Highway fatalities an “epidemic,” says NTSB
Transportation fatalities in the United States increased by three percent in 2012 from 2011, according to preliminary figures released last week by the National Transportation Safety Board (NTSB).
Fatalities in all modes totaled 35,531 in 2012, compared to 34,551 in 2011. Although marine, aviation and pipeline deaths declined, highway and rail fatalities increased.
"We have a serious public health and safety epidemic on our highways,” said NTSB Chairman Deborah A. P. Hersman. “With our Most Wanted List, the NTSB highlights common-sense solutions to these safety issues that can improve safety and reduce the loss of life on our roads, rails, and waterways and in our skies."
The 2012 statistics show:
• Deaths on U.S. roadways, which account for nearly 94 percent of all transportation fatalities, increased from 32,479 in 2011 to 33,561 in 2012. Highway fatalities increased in all categories except buses, which were down from 55 fatalities in 2011 to 39 in 2012.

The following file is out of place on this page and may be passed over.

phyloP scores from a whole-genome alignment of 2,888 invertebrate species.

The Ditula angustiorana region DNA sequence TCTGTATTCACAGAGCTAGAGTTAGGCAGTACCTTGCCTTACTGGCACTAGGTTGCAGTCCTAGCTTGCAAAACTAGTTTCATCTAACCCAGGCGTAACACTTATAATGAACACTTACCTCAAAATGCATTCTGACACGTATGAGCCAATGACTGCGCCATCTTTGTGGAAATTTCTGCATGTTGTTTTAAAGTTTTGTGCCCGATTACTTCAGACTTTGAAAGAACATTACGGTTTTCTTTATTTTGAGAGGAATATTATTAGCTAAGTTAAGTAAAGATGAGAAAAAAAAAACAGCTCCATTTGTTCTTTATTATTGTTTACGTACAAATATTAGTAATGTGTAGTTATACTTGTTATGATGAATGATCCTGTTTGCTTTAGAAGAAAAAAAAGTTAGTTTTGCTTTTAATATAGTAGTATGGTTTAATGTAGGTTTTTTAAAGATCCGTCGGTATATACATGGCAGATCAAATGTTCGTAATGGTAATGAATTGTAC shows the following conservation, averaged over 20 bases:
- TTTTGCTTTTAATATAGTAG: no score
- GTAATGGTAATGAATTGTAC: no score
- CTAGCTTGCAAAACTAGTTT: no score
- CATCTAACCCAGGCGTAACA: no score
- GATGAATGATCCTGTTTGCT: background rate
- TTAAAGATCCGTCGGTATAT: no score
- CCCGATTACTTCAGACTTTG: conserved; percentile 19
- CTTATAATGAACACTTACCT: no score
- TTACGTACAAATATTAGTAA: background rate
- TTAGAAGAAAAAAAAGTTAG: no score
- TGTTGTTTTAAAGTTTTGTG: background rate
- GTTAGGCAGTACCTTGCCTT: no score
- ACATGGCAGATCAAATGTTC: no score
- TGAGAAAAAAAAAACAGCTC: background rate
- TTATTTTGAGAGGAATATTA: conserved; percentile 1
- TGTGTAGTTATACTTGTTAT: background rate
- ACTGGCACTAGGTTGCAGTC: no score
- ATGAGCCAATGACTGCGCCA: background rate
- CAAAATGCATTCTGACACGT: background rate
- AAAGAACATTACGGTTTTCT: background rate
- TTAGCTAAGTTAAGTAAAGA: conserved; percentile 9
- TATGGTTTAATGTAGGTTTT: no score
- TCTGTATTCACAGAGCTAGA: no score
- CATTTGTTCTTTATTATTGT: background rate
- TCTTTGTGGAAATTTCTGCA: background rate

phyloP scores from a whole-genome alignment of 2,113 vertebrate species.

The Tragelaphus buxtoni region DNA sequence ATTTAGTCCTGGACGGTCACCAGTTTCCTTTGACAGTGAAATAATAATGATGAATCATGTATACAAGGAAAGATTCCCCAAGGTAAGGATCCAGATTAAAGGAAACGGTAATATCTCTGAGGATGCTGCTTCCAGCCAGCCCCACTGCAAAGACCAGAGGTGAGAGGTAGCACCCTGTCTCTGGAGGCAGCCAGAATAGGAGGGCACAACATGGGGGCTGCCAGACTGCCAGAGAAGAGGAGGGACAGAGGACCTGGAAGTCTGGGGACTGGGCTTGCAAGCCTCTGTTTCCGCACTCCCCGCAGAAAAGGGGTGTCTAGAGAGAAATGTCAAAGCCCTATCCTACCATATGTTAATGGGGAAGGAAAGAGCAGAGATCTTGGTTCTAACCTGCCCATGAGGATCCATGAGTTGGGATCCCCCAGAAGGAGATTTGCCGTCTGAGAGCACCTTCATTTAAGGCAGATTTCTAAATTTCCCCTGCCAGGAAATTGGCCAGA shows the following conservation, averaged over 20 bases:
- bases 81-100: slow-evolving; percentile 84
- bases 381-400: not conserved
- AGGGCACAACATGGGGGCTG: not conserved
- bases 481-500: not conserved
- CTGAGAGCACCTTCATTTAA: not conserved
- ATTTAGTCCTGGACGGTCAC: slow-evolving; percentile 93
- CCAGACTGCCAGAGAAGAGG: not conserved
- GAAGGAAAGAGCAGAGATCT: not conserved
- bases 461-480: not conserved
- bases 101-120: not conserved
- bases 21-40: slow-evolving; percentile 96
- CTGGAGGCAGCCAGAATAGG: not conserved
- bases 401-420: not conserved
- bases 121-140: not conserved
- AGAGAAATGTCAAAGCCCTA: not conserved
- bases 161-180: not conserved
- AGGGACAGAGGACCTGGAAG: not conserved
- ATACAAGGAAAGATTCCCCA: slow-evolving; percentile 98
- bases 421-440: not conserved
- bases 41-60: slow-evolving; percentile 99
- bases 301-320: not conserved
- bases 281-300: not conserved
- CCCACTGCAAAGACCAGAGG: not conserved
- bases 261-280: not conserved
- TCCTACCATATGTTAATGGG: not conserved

• Railroad deaths also increased six percent from 757 to 803. The vast majority of these fatalities were individuals struck by a moving rail vehicle.
• Aviation deaths decreased from 498 to 449 in 2012. Nearly 96 percent of aviation fatalities occurred in general aviation (432); however, the statistics showed a decrease from the previous year (448). In 2012, air taxi fatalities dropped from 41 in 2011 to 15 in 2012.
• Marine deaths also dropped in 2012, from 803 to 706. The vast majority of the fatalities, (651), occurred in recreational boating.
Aviation statistics are tracked and compiled by the NTSB. The U.S. Department of Homeland Security provides marine statistics, and the U.S. Department of Transportation provides statistics for all other modes.
Links to the statistical tables for all modes, including rail and pipeline, may be found here: www.ntsb.gov/news/2014/140214.html